Global Humanitarian Overview 2021

A family picking bananas in Sitio Linyama, Philippines A family picking bananas in Sitio Linyama, Philippines © Photo by Zeyn Afuang, on Unsplash

This article is a brief presentation of the UNOCHA report about the current state and future trends in humanitarian action

The United Nations Office for the Coordination of Humanitarian Affairs published, on Tuesday 1 December 2020, the Global Humanitarian Overview 2021 report. It is considered the world’s most comprehensive and evidence-based analysis of trends in humanitarian action and it highlights how 2020 has shown the fragility of human progress, since ten years of development have been deleted by a virus. Thus, it stresses that only a conscious and collective action can boost the recovery. 

In particular, the report first underlines that the Covid-19 pandemic has generated the deepest global recession since the 1930s. Indeed, the subsequent lockdowns and the economic crisis provoked increases in food prices and falls in incomes, together with higher unemployment rates, geneder discrimination and school closures affecting the 91% of students worldwide. As a result, the virus and its effects hit the poorest peoples in the poorest countries leading extreme poverty to rise for the first time since the 1990s.  

In addition, political conflicts are still mushrooming and civilians, children and women in particular, are the most affected ones. For instance, civilians became victims of explosive weapons, which provoked 90% of total casualties. As a direct consequence of conflicts, also the number of refugees and internally displaced people rose, reaching 20 million. In countries affected by conflicts, hunger is on the rise and food systems around the world are hit by the pandemic and by the effects of climate change. As such, by the end of 2020 the number of food insecure people was estimated to be 270 million. These chronic vulnerabilities were exacerbated by natural disasters and by the outbreak of diseases, such as the Covid-19 pandemic,  which damaged the already precarious health systems. For example, more than five million children face the threats of cholera, HIV and malaria, together with the virus. Accordingly, already vulnerable groups, including, women, disabled people, older people, children and adolescents have been affected the most. Furthermore, the measures to contain the pandemic, revealed mental and psychological consequences. Indeed, many young people are at risk of not returning to school in 2020 and this will provoke incalculable damages. In addition, gender inequalities and women’s exposure to gender-based violence increased because of the quarantine measures.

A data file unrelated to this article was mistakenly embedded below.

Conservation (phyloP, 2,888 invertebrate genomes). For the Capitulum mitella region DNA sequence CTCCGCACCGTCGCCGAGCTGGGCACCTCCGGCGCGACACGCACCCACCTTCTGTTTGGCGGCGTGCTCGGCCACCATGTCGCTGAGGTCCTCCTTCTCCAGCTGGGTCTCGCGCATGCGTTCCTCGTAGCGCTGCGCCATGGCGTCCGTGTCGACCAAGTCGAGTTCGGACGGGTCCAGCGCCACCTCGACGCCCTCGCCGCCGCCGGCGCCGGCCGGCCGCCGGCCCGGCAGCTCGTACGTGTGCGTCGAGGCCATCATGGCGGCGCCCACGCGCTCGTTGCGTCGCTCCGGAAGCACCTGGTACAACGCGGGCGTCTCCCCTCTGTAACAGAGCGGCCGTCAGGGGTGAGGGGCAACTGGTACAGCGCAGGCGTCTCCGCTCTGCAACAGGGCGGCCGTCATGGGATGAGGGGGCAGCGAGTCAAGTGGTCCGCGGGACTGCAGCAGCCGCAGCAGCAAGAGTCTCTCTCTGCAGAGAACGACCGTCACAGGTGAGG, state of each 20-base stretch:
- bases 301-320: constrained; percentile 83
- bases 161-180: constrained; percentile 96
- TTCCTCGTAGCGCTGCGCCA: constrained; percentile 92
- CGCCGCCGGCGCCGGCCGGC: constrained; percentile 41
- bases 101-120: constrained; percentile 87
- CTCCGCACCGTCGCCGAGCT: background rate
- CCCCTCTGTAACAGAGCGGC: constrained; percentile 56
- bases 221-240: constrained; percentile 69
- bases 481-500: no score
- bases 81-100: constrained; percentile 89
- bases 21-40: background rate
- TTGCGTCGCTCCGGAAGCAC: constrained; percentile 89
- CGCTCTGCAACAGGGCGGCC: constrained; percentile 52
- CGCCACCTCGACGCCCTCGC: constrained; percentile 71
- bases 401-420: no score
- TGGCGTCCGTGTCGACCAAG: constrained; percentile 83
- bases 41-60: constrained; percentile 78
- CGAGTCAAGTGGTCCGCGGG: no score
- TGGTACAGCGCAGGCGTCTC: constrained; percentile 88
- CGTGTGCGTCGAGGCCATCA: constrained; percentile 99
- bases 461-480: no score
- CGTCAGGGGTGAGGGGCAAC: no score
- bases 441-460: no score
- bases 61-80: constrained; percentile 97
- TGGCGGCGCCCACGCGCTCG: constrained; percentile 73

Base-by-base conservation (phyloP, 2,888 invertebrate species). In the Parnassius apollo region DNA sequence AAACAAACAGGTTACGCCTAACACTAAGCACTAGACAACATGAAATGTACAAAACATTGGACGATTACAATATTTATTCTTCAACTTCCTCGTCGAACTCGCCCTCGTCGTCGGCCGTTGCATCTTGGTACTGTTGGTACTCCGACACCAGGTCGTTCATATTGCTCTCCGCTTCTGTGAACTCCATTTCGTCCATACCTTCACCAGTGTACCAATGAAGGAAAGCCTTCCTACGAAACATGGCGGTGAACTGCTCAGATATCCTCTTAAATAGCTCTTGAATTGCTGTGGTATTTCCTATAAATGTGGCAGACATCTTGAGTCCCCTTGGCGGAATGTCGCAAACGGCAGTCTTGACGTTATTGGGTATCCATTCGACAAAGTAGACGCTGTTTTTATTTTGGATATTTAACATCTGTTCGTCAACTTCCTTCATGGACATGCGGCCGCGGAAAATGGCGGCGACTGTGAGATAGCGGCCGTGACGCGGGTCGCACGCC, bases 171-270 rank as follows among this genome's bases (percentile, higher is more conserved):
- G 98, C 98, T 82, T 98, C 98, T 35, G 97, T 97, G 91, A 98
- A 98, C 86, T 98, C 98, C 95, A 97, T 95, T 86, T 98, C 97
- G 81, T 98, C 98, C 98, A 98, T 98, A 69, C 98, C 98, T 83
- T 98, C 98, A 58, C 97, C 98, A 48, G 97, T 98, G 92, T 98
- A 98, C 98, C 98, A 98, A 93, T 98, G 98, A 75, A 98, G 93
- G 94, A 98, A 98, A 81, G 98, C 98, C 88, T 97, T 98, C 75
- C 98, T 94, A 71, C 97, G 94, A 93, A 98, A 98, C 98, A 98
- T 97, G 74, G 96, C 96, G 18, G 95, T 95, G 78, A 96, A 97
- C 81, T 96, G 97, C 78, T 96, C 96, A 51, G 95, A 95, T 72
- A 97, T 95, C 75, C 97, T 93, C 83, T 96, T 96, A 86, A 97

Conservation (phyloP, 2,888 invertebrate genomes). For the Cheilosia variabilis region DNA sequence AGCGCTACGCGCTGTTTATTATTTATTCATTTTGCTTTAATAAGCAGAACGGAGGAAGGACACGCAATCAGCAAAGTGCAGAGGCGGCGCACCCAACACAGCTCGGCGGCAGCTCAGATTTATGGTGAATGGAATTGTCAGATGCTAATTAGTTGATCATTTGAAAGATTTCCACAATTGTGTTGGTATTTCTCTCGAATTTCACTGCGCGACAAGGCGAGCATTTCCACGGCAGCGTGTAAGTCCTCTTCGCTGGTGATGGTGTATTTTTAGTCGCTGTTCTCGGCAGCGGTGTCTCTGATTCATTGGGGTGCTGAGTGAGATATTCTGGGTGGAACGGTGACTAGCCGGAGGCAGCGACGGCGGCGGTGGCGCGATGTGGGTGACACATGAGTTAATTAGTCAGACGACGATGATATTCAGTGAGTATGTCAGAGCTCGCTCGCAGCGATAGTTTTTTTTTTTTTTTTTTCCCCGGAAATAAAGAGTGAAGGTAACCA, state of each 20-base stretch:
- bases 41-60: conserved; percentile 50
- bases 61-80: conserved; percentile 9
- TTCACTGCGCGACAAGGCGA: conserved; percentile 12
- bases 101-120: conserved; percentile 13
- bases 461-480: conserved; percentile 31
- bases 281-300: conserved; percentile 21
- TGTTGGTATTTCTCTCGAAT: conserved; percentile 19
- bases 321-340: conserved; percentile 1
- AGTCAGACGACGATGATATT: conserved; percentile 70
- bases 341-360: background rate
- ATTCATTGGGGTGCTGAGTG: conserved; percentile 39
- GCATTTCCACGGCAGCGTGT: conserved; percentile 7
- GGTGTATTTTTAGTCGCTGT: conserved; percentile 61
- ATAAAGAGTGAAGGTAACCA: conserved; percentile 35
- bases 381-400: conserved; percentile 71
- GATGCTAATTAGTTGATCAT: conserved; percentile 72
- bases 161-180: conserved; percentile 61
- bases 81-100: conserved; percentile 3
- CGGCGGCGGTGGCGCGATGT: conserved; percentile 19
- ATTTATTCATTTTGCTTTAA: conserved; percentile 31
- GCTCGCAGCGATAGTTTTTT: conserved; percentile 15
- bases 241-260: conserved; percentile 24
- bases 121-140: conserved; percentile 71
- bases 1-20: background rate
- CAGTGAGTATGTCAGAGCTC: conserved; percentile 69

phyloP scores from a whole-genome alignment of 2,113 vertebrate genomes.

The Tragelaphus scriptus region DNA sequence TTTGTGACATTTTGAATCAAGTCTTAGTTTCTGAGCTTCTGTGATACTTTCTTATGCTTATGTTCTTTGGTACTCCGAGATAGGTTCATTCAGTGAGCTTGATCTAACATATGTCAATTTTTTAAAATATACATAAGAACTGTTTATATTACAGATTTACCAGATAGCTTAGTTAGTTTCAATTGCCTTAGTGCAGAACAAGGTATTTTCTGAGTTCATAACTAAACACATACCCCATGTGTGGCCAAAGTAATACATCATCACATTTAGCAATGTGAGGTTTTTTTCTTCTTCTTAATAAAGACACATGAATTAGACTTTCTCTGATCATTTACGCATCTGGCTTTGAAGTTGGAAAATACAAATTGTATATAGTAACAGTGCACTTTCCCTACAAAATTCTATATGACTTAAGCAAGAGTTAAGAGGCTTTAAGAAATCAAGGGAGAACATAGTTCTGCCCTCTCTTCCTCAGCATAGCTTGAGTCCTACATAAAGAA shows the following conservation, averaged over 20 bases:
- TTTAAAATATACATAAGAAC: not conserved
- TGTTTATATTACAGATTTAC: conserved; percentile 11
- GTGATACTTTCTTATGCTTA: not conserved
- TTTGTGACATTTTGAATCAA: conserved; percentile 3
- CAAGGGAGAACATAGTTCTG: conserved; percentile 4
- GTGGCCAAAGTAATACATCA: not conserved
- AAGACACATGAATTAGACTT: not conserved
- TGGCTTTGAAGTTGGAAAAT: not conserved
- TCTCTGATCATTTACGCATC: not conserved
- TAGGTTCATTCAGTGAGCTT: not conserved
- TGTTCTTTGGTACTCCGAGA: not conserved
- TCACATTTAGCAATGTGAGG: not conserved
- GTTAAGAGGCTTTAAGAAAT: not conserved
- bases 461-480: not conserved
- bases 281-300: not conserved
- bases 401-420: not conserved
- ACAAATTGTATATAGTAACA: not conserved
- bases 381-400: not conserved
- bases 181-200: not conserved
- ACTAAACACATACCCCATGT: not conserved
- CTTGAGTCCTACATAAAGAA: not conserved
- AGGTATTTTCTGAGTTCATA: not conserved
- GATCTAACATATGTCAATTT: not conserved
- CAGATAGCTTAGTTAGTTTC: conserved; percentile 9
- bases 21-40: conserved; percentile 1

Nevertheless, also some positive aspects need to be underlined. First of all, during 2020 the 70% of targeted people, namely more than 98 million people, were reached. Indeed, innovative technologies improved humanitarian action and collaboration between peacebuilding actions and development efforts increased during the pandemic. Local and international organizations are improving the quality of the delivered aid by looking more comprehensively to the ways in which people experience disasters. Therefore, the 160 million people in need for humanitarian aid that the UN aims at assisting in 2021 will be easier to reach through this cooperation effort. More in particular, $39 billions are the totally necessary aid required to achieve the Global Humanitarian Response Plan (GHRP) for Covid-19 to ensure protection to 235 million people. Indeed, since there has been a significant increase in the number of people needing assistance: from one in 45 people one year ago to one in 33 people today, humanitarian programming needs a greater coordination also because the Covid-19 pandemic is showing new scenarios for humanitarian action. 

 

To read more, please visit:

https://www.unocha.org/global-humanitarian-overview-2021

https://gho.unocha.org/

https://hum-insight.info/

https://reliefweb.int/report/world/global-humanitarian-overview-2021-enarfres

 

Autore: Eleonora Gonnelli; Editor: Benedetta Spizzichino

 

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